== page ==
10 of Mahler’s most earth-shattering pieces of music

29 November 2023, 20:35 | Updated: 3 December 2023, 19:33

The 10 best pieces of music by German composer Gustav Mahler.
The 10 best pieces of music by German composer Gustav Mahler. Picture: Alamy
Classic FM

By Classic FM

From the mighty ‘Resurrection’ Symphony to tender songs of heartbreak, here are the 10 best pieces of music by German composer Gustav Mahler.

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Born in Bohemia in July 1860, Gustav Mahler was one of the greatest and most innovative musicians of his time.

From humble beginnings to holiday villas, Mahler achieved great success in his lifetime with monumental symphonies and beautifully serene lieder, or German songs.

A life thrown from great whirlwind romances to devastating tragedies, Mahler was an intensely emotional person and poured all that he felt into his music.

The result is a heady concoction of orchestral and chamber masterworks that have the power to move like very few others.

Almost lost to the annals of history after being banned by the Nazi party, owing to his Jewish heritage, Mahler’s music has experienced a great resurrection of its own thanks in part to the dedication of Leonard Bernstein to performing and sharing the composer’s works.

Here are his all-time 10 greatest pieces of music...

Read more: Did Mozart and Mahler have ADHD? Experts say it’s possible...

  1. Symphony No.4 (1899-1900)

    Around the turn of the century, Mahler had become famous for the huge sound and scale of his symphonic works. His Fourth Symphony set a different sort of course. It didn’t even include any trombones.

    Mahler still creates a work of enormous weight, but with a new sense of light and colour, too. Mahler used a child’s vision of heaven, the song ‘The Heavenly Life’ as the inspiration behind the entire work. Fragments of its melody are heard throughout the work, until the final movement, where a soprano joins to sing of this vision in full.

    Mahler: 4. Sinfonie ∙ hr-Sinfonieorchester ∙ Mojca Erdmann ∙ Andrés Orozco-Estrada

  2. Symphony No.5 (1901-1902)

    Mahler’s Fifth Symphony is undoubtedly his most famous work, thanks to its serene fourth movement, the ‘Adagietto’, written as a love letter to his beloved wife Alma. It was written in the summers of 1901 and 1902, during which time the composer experienced some of the greatest highs and lows of his lifetime.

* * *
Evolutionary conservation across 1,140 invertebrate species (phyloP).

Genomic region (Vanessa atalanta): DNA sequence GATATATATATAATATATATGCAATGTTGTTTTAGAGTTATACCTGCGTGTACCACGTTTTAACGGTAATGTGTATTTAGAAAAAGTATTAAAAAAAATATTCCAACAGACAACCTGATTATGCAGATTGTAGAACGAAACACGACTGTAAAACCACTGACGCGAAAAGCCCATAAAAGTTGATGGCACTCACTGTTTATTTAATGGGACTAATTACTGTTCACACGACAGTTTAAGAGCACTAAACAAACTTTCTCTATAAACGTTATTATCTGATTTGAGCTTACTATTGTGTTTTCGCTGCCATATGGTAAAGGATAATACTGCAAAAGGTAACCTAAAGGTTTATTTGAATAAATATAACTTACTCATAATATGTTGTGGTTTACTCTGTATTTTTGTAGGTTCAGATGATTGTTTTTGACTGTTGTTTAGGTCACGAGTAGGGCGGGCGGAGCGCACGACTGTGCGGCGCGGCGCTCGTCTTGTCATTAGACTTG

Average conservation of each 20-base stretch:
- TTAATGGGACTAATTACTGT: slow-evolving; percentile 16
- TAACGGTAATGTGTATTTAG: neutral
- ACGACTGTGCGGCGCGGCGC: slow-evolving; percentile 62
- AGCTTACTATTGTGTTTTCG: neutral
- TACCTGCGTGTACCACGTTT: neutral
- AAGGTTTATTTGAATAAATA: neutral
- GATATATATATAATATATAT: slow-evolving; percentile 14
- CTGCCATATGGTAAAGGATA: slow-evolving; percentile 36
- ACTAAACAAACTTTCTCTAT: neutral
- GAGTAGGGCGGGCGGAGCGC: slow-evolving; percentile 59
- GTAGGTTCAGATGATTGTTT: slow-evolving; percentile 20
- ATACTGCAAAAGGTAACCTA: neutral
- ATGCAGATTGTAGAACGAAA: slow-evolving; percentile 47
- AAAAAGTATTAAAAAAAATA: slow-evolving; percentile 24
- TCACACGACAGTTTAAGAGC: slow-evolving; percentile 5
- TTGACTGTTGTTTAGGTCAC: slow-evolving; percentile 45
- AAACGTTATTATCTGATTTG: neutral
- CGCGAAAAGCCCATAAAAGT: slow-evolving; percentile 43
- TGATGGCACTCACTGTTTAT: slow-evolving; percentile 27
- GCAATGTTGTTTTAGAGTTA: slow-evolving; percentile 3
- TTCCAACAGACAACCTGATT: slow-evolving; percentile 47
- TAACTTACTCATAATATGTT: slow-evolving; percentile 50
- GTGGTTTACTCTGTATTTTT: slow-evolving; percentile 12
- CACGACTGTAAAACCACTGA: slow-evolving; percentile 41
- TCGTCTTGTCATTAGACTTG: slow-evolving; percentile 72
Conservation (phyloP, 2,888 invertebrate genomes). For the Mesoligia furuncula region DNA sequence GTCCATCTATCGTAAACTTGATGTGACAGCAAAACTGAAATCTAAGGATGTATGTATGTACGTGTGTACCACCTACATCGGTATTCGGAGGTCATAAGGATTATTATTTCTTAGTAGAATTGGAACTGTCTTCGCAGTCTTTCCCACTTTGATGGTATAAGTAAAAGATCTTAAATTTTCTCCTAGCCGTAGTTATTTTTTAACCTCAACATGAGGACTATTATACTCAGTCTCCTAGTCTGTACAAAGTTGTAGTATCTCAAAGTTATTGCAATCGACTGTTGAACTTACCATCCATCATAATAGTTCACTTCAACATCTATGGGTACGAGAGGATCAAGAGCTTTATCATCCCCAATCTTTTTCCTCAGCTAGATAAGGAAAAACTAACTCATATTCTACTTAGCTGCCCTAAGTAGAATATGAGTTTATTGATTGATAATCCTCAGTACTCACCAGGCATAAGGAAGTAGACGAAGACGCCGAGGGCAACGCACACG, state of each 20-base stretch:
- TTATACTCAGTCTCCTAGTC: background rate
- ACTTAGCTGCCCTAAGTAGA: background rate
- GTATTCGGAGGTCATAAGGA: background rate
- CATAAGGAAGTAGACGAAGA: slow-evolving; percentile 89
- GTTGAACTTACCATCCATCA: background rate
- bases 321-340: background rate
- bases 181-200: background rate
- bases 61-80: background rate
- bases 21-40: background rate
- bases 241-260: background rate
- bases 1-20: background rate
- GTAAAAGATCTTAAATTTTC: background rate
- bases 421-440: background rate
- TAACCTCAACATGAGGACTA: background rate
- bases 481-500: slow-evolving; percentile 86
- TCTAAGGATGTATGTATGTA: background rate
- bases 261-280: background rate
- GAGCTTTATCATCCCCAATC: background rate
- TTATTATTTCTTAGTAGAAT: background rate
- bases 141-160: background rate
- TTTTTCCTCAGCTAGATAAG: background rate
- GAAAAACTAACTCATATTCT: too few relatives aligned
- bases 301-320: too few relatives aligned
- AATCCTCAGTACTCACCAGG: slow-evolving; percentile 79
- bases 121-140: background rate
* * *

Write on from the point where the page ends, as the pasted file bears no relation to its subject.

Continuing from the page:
On the one hand, he was recovering from a major haemorrhage which almost killed him. On the other, he met, married, and welcomed his first child, with Alma Mahler. Nestled away in his tiny coastal composing hut, looking out over the calm blue waters and lofty pines of Lake Wörthersee in southern Austria, Mahler poured his emotions into five colossal and complex movements for his fifth symphony.

    Just have a listen to all the adoration and anguish in this masterpiece:

    Gustav Mahler - Adagietto | Leonard Bernstein (4K)

  3. Symphony No.6 (1903-1904)

    This ferocious work, nicknamed the ‘Tragic’ but composed during a relatively contented time of the composer’s life, features large woodwind and brass sections. But everyone is here for one instrument: the ‘Mahler hammer’.

    The opening movement is dominated by march-like themes, contrasted with a soaring melody which Alma personally claimed represented her. March themes continue into the scherzo, before beautiful slow movement offers a moment of rest. Finally a stonking finale arrives, featuring two mighty hammer blows – listen at around an hour and four minutes, and then at one hour and 19 minutes, below:

    Symphony No. 6 (complete) / Gustav Mahler / Jukka-Pekka Saraste / Oslo Philharmonic

  4. Symphony No.9 (1908-1909)

    Mahler’s ninth and final symphony is one of the most heart-breaking pieces of music ever written. A superstitious man, Mahler believed firmly in the so-called ‘curse of the ninth’, which had already ‘killed’ Beethoven, Schubert and Bruckner. Adding to that trepidation a forced resignation from the Vienna State Opera, the recent death of his daughter, Maria, and a terminal heart defect diagnosis, Mahler managed the cards he had been dealt the best way he knew how: through music.

    Beginning with an unsteady rhythm that Bernstein compared to Mahler’s irregular heartbeat, the symphony then leads into a passage the composer said should be ‘like a funeral procession’, tolling bells and all. Mahler’s ninth is a battle between his melancholy and dry humour, as his sense of dread is interspersed with attempts at a more positive outlook.

    He ends with a final note, forebodingly marked ‘dying away’. And, in case you were wondering, Mahler’s superstition was proved correct. He died in May 1911, a year before its premiere, with a 10th symphony left unfinished forever.

    Read more: What is the Curse of the Ninth and does it really exist?

    Mahler - Symphony No. 9 - Abbado - Lucerne Festival Orchestra 2010

  5. Das Lied von der Erde (1908-1909)

    Das Lied von der Erde, ‘The Song of the Earth’ is a collection of six songs performed by solo tenor, alto, and orchestra, subtitled as a symphony. Bernstein even described the song cycle as Mahler’s “greatest symphony”. Written across the same period as his ninth, Mahler wrote to a friend: “With one stroke I have lost everything I have gained in terms of who I thought I was, and have to learn my first steps again like a newborn.”